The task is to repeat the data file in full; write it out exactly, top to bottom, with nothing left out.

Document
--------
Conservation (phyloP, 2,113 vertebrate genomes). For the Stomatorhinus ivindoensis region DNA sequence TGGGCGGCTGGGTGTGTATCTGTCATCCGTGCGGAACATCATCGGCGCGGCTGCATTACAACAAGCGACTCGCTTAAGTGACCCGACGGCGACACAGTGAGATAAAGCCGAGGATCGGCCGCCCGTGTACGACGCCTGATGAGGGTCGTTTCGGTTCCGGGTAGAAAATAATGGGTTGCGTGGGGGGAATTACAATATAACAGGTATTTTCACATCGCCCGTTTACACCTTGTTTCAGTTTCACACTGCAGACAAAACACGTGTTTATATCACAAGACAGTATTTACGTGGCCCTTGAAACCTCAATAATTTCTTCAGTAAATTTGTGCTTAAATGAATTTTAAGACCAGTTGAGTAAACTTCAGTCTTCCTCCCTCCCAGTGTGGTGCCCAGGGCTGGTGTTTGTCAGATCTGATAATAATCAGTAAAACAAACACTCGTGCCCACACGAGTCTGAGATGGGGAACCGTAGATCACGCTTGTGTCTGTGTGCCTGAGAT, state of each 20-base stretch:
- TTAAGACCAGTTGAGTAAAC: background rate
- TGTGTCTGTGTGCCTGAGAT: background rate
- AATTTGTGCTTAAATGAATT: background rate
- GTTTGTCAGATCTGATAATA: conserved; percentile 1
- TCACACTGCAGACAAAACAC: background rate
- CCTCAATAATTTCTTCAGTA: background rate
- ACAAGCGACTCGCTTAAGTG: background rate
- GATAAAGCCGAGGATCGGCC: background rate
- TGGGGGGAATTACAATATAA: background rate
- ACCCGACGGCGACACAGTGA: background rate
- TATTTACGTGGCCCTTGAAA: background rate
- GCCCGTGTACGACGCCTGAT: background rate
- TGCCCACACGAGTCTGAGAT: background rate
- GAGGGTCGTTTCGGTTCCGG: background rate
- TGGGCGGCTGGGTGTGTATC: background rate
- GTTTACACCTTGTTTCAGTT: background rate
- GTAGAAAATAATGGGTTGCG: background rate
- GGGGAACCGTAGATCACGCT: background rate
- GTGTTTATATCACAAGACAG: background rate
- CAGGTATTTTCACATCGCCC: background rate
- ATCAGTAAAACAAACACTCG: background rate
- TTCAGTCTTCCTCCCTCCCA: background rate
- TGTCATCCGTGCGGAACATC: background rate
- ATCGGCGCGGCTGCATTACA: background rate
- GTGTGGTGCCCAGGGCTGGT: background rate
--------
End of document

Conservation (phyloP, 2,113 vertebrate genomes). For the Stomatorhinus ivindoensis region DNA sequence TGGGCGGCTGGGTGTGTATCTGTCATCCGTGCGGAACATCATCGGCGCGGCTGCATTACAACAAGCGACTCGCTTAAGTGACCCGACGGCGACACAGTGAGATAAAGCCGAGGATCGGCCGCCCGTGTACGACGCCTGATGAGGGTCGTTTCGGTTCCGGGTAGAAAATAATGGGTTGCGTGGGGGGAATTACAATATAACAGGTATTTTCACATCGCCCGTTTACACCTTGTTTCAGTTTCACACTGCAGACAAAACACGTGTTTATATCACAAGACAGTATTTACGTGGCCCTTGAAACCTCAATAATTTCTTCAGTAAATTTGTGCTTAAATGAATTTTAAGACCAGTTGAGTAAACTTCAGTCTTCCTCCCTCCCAGTGTGGTGCCCAGGGCTGGTGTTTGTCAGATCTGATAATAATCAGTAAAACAAACACTCGTGCCCACACGAGTCTGAGATGGGGAACCGTAGATCACGCTTGTGTCTGTGTGCCTGAGAT, state of each 20-base stretch:
- TTAAGACCAGTTGAGTAAAC: background rate
- TGTGTCTGTGTGCCTGAGAT: background rate
- AATTTGTGCTTAAATGAATT: background rate
- GTTTGTCAGATCTGATAATA: conserved; percentile 1
- TCACACTGCAGACAAAACAC: background rate
- CCTCAATAATTTCTTCAGTA: background rate
- ACAAGCGACTCGCTTAAGTG: background rate
- GATAAAGCCGAGGATCGGCC: background rate
- TGGGGGGAATTACAATATAA: background rate
- ACCCGACGGCGACACAGTGA: background rate
- TATTTACGTGGCCCTTGAAA: background rate
- GCCCGTGTACGACGCCTGAT: background rate
- TGCCCACACGAGTCTGAGAT: background rate
- GAGGGTCGTTTCGGTTCCGG: background rate
- TGGGCGGCTGGGTGTGTATC: background rate
- GTTTACACCTTGTTTCAGTT: background rate
- GTAGAAAATAATGGGTTGCG: background rate
- GGGGAACCGTAGATCACGCT: background rate
- GTGTTTATATCACAAGACAG: background rate
- CAGGTATTTTCACATCGCCC: background rate
- ATCAGTAAAACAAACACTCG: background rate
- TTCAGTCTTCCTCCCTCCCA: background rate
- TGTCATCCGTGCGGAACATC: background rate
- ATCGGCGCGGCTGCATTACA: background rate
- GTGTGGTGCCCAGGGCTGGT: background rate